My hot-packed green beans went bad. They are still sealed, look nice and green. On the bottom there is a white slime. When I opened a jar they smelled terrible. What happened?
3Can you describe your method (or provide a link)? Also, how much experience do you have canning vegetables?– Jolenealaska ♦Nov 9, 2014 at 23:26
4What happened is almost sure bacterial growth, from your description. But I suspect you are actually asking why it is happening, and I don't know if you can tell you more about it. In canning, any small deviation from the procedure can result in the food going bad, there is no way for us to say where you deviated. But you can still provide the info Jolene asked for, maybe we can catch something unusual.– rumtscho ♦Nov 10, 2014 at 7:45
I know this is kind of old but unless green beans are pickled or processed as in the link below, they are considered not safe (NOT safe to waterbath unless pickled). So in answer to your question, if they were not process in a pressure canner at the appropriate pressure for your altitude and for the correct length of time for the jar-size, then that would be what caused them to go bad.
- you said the jar is sealed and they are nasty smelling/looking - that specific problem is often due to a false seal from either stacking the jars or storing them with rings on. If the seal breaks for whatever reason, the ring being on can cause it to "re-seal" after letting air and whatnot in/out of the jar. It then gives the appearance of being sealed while actually being quite gross/unsafe. To prevent this, rings should be removed 24 hours after the item has been out of the canner.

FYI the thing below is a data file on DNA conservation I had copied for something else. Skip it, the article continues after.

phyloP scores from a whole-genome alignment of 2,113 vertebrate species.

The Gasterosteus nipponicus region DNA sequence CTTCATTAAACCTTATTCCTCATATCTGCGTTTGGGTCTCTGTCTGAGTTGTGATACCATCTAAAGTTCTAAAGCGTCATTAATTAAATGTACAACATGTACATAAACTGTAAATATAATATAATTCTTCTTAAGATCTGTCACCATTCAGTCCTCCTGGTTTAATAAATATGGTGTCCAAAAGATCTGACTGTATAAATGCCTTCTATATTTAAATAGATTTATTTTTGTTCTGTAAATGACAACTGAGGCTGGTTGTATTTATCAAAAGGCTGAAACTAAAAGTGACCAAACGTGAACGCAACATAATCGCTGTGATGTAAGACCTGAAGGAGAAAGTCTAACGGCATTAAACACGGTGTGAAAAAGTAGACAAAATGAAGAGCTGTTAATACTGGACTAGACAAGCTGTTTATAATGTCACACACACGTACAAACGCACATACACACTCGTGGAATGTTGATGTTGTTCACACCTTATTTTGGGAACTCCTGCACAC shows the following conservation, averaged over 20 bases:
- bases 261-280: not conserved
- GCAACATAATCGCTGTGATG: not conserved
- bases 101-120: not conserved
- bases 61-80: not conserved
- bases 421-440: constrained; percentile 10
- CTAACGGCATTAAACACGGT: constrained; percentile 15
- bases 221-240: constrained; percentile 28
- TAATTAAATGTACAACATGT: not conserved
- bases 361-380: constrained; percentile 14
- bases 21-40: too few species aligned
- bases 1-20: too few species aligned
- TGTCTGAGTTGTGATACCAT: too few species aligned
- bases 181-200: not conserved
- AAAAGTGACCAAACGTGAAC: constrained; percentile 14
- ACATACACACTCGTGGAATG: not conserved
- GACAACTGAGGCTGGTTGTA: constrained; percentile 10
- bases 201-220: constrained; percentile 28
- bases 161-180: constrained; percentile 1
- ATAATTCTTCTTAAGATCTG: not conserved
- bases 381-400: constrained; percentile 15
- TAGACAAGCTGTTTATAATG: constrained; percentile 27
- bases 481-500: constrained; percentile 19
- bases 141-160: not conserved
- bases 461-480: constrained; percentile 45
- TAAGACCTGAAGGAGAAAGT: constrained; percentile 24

Green beans are very low in acid and need to be processed carefully. Whether you water bath or pressure canned them, the most likely reason is that you didn't process them long enough.
2...or that they weren't properly pressure canned. (Altitude difference, bad gauge, starting the timer before it's reached pressure, pressure dropped during processing, etc)– Cascabel ♦Mar 30, 2015 at 6:41